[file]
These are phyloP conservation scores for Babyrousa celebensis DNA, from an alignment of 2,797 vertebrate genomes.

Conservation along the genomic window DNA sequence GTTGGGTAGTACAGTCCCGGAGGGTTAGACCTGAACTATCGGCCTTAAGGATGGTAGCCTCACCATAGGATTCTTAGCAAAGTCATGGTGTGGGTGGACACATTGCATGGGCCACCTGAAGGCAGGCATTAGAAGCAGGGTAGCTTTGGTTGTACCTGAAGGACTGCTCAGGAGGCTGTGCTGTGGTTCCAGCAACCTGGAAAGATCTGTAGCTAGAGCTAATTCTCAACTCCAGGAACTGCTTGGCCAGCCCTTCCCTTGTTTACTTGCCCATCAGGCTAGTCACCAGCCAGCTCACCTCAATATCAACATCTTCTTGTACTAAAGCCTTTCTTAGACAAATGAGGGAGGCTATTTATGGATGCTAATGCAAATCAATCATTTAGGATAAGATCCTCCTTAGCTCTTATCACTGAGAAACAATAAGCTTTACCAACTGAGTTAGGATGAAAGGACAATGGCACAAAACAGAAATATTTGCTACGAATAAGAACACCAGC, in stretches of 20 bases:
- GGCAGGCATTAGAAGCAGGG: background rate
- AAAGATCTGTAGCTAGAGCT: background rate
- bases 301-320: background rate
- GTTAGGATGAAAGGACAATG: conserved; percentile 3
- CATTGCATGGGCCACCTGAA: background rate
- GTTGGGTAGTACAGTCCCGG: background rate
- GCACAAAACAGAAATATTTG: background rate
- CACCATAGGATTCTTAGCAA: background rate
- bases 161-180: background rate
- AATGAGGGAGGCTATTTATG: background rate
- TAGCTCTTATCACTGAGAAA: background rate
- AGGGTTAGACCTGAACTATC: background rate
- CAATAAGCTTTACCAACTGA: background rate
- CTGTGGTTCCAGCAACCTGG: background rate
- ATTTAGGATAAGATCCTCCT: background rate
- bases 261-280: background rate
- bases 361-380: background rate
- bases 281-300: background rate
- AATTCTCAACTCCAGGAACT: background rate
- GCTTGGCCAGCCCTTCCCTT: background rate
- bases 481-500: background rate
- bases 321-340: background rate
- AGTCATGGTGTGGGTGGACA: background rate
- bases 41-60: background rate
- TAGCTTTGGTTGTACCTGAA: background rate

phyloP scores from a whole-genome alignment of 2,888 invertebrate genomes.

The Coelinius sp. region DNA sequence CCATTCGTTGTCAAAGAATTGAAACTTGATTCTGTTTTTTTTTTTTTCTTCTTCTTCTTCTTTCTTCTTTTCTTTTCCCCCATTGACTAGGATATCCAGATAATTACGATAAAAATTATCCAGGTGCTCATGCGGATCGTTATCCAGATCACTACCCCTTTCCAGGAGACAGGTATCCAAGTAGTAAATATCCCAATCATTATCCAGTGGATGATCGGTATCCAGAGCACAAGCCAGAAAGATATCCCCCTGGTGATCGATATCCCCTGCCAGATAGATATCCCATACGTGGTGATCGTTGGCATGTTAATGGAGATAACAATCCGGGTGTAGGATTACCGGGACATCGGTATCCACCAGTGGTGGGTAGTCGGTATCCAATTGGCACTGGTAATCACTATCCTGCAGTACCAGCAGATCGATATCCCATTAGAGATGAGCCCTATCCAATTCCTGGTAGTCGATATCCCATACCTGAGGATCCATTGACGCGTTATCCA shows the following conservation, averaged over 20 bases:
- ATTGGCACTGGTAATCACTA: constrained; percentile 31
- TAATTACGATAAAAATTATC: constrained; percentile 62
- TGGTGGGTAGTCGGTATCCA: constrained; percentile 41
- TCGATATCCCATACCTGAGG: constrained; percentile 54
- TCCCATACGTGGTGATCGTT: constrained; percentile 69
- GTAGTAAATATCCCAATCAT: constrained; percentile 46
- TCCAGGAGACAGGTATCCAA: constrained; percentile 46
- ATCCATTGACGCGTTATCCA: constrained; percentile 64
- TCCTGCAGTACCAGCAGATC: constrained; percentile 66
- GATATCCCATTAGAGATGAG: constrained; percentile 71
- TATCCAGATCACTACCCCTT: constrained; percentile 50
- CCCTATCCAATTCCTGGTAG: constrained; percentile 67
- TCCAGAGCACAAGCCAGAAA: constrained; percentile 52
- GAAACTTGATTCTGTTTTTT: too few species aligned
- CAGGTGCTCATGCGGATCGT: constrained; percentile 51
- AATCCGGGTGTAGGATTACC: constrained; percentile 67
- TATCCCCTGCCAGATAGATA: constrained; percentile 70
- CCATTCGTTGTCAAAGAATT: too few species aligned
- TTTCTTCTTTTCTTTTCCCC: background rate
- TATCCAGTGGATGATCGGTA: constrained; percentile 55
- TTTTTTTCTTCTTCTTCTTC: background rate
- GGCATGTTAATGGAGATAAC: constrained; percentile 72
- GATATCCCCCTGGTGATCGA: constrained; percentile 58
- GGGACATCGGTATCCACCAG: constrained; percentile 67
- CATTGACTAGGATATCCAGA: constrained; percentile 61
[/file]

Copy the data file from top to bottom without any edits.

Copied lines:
These are phyloP conservation scores for Babyrousa celebensis DNA, from an alignment of 2,797 vertebrate genomes.

Conservation along the genomic window DNA sequence GTTGGGTAGTACAGTCCCGGAGGGTTAGACCTGAACTATCGGCCTTAAGGATGGTAGCCTCACCATAGGATTCTTAGCAAAGTCATGGTGTGGGTGGACACATTGCATGGGCCACCTGAAGGCAGGCATTAGAAGCAGGGTAGCTTTGGTTGTACCTGAAGGACTGCTCAGGAGGCTGTGCTGTGGTTCCAGCAACCTGGAAAGATCTGTAGCTAGAGCTAATTCTCAACTCCAGGAACTGCTTGGCCAGCCCTTCCCTTGTTTACTTGCCCATCAGGCTAGTCACCAGCCAGCTCACCTCAATATCAACATCTTCTTGTACTAAAGCCTTTCTTAGACAAATGAGGGAGGCTATTTATGGATGCTAATGCAAATCAATCATTTAGGATAAGATCCTCCTTAGCTCTTATCACTGAGAAACAATAAGCTTTACCAACTGAGTTAGGATGAAAGGACAATGGCACAAAACAGAAATATTTGCTACGAATAAGAACACCAGC, in stretches of 20 bases:
- GGCAGGCATTAGAAGCAGGG: background rate
- AAAGATCTGTAGCTAGAGCT: background rate
- bases 301-320: background rate
- GTTAGGATGAAAGGACAATG: conserved; percentile 3
- CATTGCATGGGCCACCTGAA: background rate
- GTTGGGTAGTACAGTCCCGG: background rate
- GCACAAAACAGAAATATTTG: background rate
- CACCATAGGATTCTTAGCAA: background rate
- bases 161-180: background rate
- AATGAGGGAGGCTATTTATG: background rate
- TAGCTCTTATCACTGAGAAA: background rate
- AGGGTTAGACCTGAACTATC: background rate
- CAATAAGCTTTACCAACTGA: background rate
- CTGTGGTTCCAGCAACCTGG: background rate
- ATTTAGGATAAGATCCTCCT: background rate
- bases 261-280: background rate
- bases 361-380: background rate
- bases 281-300: background rate
- AATTCTCAACTCCAGGAACT: background rate
- GCTTGGCCAGCCCTTCCCTT: background rate
- bases 481-500: background rate
- bases 321-340: background rate
- AGTCATGGTGTGGGTGGACA: background rate
- bases 41-60: background rate
- TAGCTTTGGTTGTACCTGAA: background rate

phyloP scores from a whole-genome alignment of 2,888 invertebrate genomes.

The Coelinius sp. region DNA sequence CCATTCGTTGTCAAAGAATTGAAACTTGATTCTGTTTTTTTTTTTTTCTTCTTCTTCTTCTTTCTTCTTTTCTTTTCCCCCATTGACTAGGATATCCAGATAATTACGATAAAAATTATCCAGGTGCTCATGCGGATCGTTATCCAGATCACTACCCCTTTCCAGGAGACAGGTATCCAAGTAGTAAATATCCCAATCATTATCCAGTGGATGATCGGTATCCAGAGCACAAGCCAGAAAGATATCCCCCTGGTGATCGATATCCCCTGCCAGATAGATATCCCATACGTGGTGATCGTTGGCATGTTAATGGAGATAACAATCCGGGTGTAGGATTACCGGGACATCGGTATCCACCAGTGGTGGGTAGTCGGTATCCAATTGGCACTGGTAATCACTATCCTGCAGTACCAGCAGATCGATATCCCATTAGAGATGAGCCCTATCCAATTCCTGGTAGTCGATATCCCATACCTGAGGATCCATTGACGCGTTATCCA shows the following conservation, averaged over 20 bases:
- ATTGGCACTGGTAATCACTA: constrained; percentile 31
- TAATTACGATAAAAATTATC: constrained; percentile 62
- TGGTGGGTAGTCGGTATCCA: constrained; percentile 41
- TCGATATCCCATACCTGAGG: constrained; percentile 54
- TCCCATACGTGGTGATCGTT: constrained; percentile 69
- GTAGTAAATATCCCAATCAT: constrained; percentile 46
- TCCAGGAGACAGGTATCCAA: constrained; percentile 46
- ATCCATTGACGCGTTATCCA: constrained; percentile 64
- TCCTGCAGTACCAGCAGATC: constrained; percentile 66
- GATATCCCATTAGAGATGAG: constrained; percentile 71
- TATCCAGATCACTACCCCTT: constrained; percentile 50
- CCCTATCCAATTCCTGGTAG: constrained; percentile 67
- TCCAGAGCACAAGCCAGAAA: constrained; percentile 52
- GAAACTTGATTCTGTTTTTT: too few species aligned
- CAGGTGCTCATGCGGATCGT: constrained; percentile 51
- AATCCGGGTGTAGGATTACC: constrained; percentile 67
- TATCCCCTGCCAGATAGATA: constrained; percentile 70
- CCATTCGTTGTCAAAGAATT: too few species aligned
- TTTCTTCTTTTCTTTTCCCC: background rate
- TATCCAGTGGATGATCGGTA: constrained; percentile 55
- TTTTTTTCTTCTTCTTCTTC: background rate
- GGCATGTTAATGGAGATAAC: constrained; percentile 72
- GATATCCCCCTGGTGATCGA: constrained; percentile 58
- GGGACATCGGTATCCACCAG: constrained; percentile 67
- CATTGACTAGGATATCCAGA: constrained; percentile 61